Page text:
Thursday, February 17, 2011

Great Wall Architecture

Trying to be helpful, I suggested that the architect who steals my covers might want to emulate these fine examples. It seems he's a little stubborn and not open to new ideas.

Amazingly, the Great Wall is still standing.  It looks much the same in the street view, but it was closed in 2010.  Here's a link to the street view and to a photo on Flickr with commentary on the restaurant.

I think it's fair to say that the Sands is in a separate category from the other two. I'm adding some extra information, inspired by Howard's question in the comments below.
The Sands was designed by Architect Wayne McAllister and built in 1952.  In its heyday, it was the place to be.  It was the place where Frank Sinatra, Dean Martin, Sammy Davis Jr.,  Joey Bishop, and Peter Lawford first appeared on stage together.  At one point,  the Sands was owned by Howard Hughes.  By 1996, despite the addition of a large tower, it had lost its appeal and was imploded and demolished.  The Venetian was built in the same location after the Sands was demolished. It looks like this now. Makes the Sands look kind of quaint in comparison.

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Here are the backs of these cards, in case you want to go see them in person.


  1. I was expecting to see the Great Wall of China!

  2. Wonderful cards, I am in awe of the variety of postcards in your collection!

  3. Great postcards. I really like the restaurant postcard with the now vintage cars parked in front.

  4. Now let's not be putting words in my mouth, Postcard Lady... While the Great Wall may not have the most friendly street frontage, it is actually a very clear conceptual facade with some witty abstractions:

    1) The Great Wall restaurant is built as just that, a great (or at least, large) wall, a good attempt at branding.
    2) The single opening implies it is protecting something special beyond, and the glazing in this area suggests it is a dazzling realm, sort of like the crystalline interior of a geode hidden by the solid, rough exterior. Wright's Morris gift shop in San Francisco plays a similar game, except he also built a really beautiful wall.
    3) The hanging light fixtures are a groovy abstraction of typical Chinese lanterns, as is the faceted red cornice an abstraction of a red tile roof.

    The Sands is a prime example of Googie style, which was a dynamic reinterpretation of the classic/heroic modernism of the 20's - 30's, primarily used as roadside architecture during the suburban development explosion of the 40's - 60's and the associated automobile based society. Although the style often descended to kitsch, I think that it is fair to say that it was a seed that contributed to the development of the aggressive, fragmented forms associated with deconstructivist contemporary designs of Gehry, Hadid, Morphosis, Liebeskind, etc. starting in the 80's and continuing today.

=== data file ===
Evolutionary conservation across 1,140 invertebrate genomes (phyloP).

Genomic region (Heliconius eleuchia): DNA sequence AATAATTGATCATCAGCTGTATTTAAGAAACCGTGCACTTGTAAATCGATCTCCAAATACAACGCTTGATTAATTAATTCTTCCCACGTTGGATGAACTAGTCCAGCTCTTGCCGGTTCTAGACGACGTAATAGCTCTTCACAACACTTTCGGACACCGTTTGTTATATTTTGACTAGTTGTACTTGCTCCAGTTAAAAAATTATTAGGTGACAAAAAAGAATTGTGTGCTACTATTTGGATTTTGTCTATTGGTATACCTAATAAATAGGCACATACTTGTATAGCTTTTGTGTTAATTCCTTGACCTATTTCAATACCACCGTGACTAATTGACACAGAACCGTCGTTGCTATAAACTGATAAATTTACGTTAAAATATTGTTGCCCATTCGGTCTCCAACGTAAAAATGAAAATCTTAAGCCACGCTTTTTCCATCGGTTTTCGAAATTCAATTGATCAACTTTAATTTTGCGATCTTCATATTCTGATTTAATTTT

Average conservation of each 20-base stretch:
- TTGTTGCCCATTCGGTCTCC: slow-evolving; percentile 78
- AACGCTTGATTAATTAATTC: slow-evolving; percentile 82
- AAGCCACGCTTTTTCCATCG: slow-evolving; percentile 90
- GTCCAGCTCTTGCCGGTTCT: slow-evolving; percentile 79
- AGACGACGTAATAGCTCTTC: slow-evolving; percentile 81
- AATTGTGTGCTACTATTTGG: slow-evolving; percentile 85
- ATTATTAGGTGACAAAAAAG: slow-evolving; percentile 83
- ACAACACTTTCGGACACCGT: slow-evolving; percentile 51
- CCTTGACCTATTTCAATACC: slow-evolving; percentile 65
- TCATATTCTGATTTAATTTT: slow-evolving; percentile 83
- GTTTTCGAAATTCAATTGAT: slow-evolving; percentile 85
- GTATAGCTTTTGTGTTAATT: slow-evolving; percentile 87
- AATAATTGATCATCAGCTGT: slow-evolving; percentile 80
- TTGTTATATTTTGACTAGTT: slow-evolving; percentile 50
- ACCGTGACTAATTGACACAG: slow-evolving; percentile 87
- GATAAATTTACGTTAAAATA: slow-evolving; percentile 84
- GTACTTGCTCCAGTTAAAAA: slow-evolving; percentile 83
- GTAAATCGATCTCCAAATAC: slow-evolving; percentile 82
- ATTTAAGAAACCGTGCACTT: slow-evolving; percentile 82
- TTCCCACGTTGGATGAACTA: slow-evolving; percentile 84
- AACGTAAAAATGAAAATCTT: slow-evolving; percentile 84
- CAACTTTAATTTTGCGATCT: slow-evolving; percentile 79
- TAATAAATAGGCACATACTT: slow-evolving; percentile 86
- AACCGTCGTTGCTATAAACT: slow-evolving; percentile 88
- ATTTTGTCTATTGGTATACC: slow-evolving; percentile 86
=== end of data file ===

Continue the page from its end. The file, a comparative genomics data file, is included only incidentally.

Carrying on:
That said, I had better start getting the guest room ready for myself tonight....

  5. The architecture is sweet, but how about the architecture on those two '59 Chevys parked in front of the Great Wall? Those fins! I guess it's a guy thing.

  6. No, it's not just a guy thing. I would love to have that black car just to the left of the entrance.

  7. The Sands...unsurpassed, until it was surpassed. Implosion ensues. :)

  8. Great postcards! Have any of these buildings survived? I couldn't find the Great Wall or Sands on Street View.

  9. Howard,
    Thanks so much for the question. I found some very interesting information on the 'historic' Sands hotel and will add it to the post above.

  10. Architects have a lot to answer for. A fine collection of cards : I think I will try and take up the challenge and look out some British examples of the strange art of architecture on postcards.

  11. It's really ashamed there's no way to see the interior details of the old casinos for those of us who grew up in a later generation and missed them. It would be great to even have an opportunity to take a virtual tour just to see the architecture and extravagance.

  12. The Chinese Wall looks a little sad now.
    The Venetian looks like something out of, err, Las Vegas. The Sands looked optimistically to the future and its replacement, The Venetian, looks back at the past like a corny pastiche.



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